As you’ll remember I’ve written about my mother’s uncles, Josep and Conrado Miret several times before and recently I interviewed my cousin, Joan Molet, who told us how he had started his research and the work he does now as part of the Amical Mauthausen. I told you then that a few weeks later would be the 70th anniversary of the liberation of the camp and thanks to Joan, who attended the events, I can tell you a bit about it (and share his pictures).
Two groups of the Amical departed (one from Madrid and one from Barcelona) towards Vienna on Friday the 8th of May. There were around 130 people, including members of the Amical and students of schools in Aragon and Catalonia.
In the afternoon they visited Hartheim Castle, where they used to perform what they called ‘project T4’, the massive annihilation of people suffering from all kinds of disabilities (physical, mental) and other human beings that the Nazis didn’t think deserved the right to live. They used a gas chamber to kill prisoners from Gusen and Mauthausen and they also performed medical experiments on the prisoners.
In the morning the group visited the sub-camp of Ebensee where they rendered homage to the Spanish Republicans; they took part in the International Acts of Homage and visited the tunnels where they manufactured weaponry. Here there was another act of homage to the Spanish prisoners.
After that they took part in the inauguration of the monument to Ana Pointner. The monument was installed thanks to the work of the Austria Perspective Mauthausen. Enric Garriga, the president of the Amical, participated representing the organisation, and Juan Francisco Ortiz, son of a Republican exile who was also a prisoner at Mauthausen, and who now lives in France and plays the guitar, played a number of pieces.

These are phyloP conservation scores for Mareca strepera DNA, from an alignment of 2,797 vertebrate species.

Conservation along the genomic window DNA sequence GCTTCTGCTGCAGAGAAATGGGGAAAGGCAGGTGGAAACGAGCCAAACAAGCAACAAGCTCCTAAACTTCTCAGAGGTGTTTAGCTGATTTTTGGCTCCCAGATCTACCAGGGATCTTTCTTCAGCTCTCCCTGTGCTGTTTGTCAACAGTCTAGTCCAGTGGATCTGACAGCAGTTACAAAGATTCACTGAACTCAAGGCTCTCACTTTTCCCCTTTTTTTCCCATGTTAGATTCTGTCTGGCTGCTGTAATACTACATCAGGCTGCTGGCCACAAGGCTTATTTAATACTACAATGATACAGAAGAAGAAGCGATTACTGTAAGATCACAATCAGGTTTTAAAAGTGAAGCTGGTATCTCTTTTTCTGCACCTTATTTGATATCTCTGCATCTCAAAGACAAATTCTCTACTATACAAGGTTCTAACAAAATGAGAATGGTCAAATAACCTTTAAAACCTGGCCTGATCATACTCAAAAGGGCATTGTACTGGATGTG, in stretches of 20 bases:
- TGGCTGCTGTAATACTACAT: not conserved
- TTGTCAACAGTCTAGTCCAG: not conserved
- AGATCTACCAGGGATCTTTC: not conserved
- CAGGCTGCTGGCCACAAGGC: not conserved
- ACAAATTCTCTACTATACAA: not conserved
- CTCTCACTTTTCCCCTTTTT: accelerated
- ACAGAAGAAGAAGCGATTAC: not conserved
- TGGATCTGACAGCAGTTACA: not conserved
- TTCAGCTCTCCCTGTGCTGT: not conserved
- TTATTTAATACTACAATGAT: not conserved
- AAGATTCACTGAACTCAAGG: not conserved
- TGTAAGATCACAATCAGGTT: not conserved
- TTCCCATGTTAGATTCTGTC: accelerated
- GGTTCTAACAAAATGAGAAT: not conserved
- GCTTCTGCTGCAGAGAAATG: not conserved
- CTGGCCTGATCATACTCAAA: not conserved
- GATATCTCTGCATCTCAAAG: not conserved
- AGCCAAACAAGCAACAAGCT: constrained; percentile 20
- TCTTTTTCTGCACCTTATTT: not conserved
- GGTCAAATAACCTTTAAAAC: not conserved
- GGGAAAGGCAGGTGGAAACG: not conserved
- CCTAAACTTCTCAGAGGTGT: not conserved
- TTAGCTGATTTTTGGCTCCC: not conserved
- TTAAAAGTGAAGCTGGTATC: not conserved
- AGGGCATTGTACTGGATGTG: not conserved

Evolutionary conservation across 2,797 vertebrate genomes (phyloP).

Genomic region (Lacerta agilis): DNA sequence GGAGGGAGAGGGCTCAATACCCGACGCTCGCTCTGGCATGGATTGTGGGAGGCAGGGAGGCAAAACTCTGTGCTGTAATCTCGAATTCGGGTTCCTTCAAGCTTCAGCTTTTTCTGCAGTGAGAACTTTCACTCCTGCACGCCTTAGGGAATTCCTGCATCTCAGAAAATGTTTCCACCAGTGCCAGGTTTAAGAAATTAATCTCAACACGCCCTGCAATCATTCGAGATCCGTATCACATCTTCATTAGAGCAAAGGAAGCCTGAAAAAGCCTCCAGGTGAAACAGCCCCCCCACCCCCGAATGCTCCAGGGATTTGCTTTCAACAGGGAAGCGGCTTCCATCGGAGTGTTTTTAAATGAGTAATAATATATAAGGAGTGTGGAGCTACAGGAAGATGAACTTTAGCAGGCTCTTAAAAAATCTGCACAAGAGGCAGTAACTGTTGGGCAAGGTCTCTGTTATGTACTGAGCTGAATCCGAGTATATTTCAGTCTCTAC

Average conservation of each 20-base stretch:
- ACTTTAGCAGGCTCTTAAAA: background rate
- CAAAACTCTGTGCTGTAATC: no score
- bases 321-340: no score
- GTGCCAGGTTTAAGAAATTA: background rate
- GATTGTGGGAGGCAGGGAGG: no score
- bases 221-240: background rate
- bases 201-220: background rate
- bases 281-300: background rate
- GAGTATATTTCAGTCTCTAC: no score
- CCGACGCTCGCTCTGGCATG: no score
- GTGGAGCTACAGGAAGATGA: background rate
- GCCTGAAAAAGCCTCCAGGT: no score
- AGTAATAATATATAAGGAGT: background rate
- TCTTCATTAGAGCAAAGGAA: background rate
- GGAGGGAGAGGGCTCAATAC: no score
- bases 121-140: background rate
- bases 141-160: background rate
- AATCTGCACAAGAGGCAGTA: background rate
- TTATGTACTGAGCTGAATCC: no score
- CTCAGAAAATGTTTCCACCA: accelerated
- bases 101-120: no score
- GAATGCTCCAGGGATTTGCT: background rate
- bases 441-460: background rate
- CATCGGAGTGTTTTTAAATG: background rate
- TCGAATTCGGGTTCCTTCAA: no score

(Ana Pointner collaborated with Francesc Boix photographer and prisoner at Mauthausen. She hid the negatives of the pictures that Boix had taken whilst at Mauthausen behind the stones of the wall at the rear of her house. Those negatives were used as proof in the Nurember Trials.)
Here a bit of an aside about Francesc Boix.
The entry in Wikipedia about Francesc Boix:
I leave you a link to a documentary about Francesc Boix called ‘Francisco Boix, un Fotógrafo en el infierno’ (Francisco [Francesc is Francisco, Francis, in Catalan] Boix, a Photographer in Hell). There were several versions but I could not find one with subtitles in English although there might be one. Otherwise I wonder if it would be possible to add them on. It includes images and even some film of his testimony at Nuremberg (he speaks in French). He was only 17 when he arrived in the camp and although he survived, he died at 31, probably due to sequels of the experience.
There are a number of interesting articles about his work, although the most recent ones I could find are in Spanish. Just in case you want to check, this one from the Spanish TV talks about the collection of pictures.
Afterwards there was another commemorative event at the train station at Mauthausen and they went to the Memorial of Gusen were further events remembering the Spanish Republicans and international events took place.
A delegation representing the Amical attended a concert by Juan Francisco Ortiz that took place at Mauthausen, where he donated a copy of the Republican flag his father had made whilst he was a prisoner at the camp.
In the morning, jointly with the members of the Amical in France there were ceremonies at the Spanish and French monuments and together they participated in the international parade (the members of the Spanish Amical as part of the Spanish delegation presided by the Spanish Minister for Foreign Affairs).
Members of the expedition had free time to visit Mauthausen in the morning and they returned to Madrid and Barcelona in the afternoon.
Many thanks to Joan for his chronicle and for the pictures, thanks to all of you for reading and you know, like, comment, share, CLICK, and above all, never forget.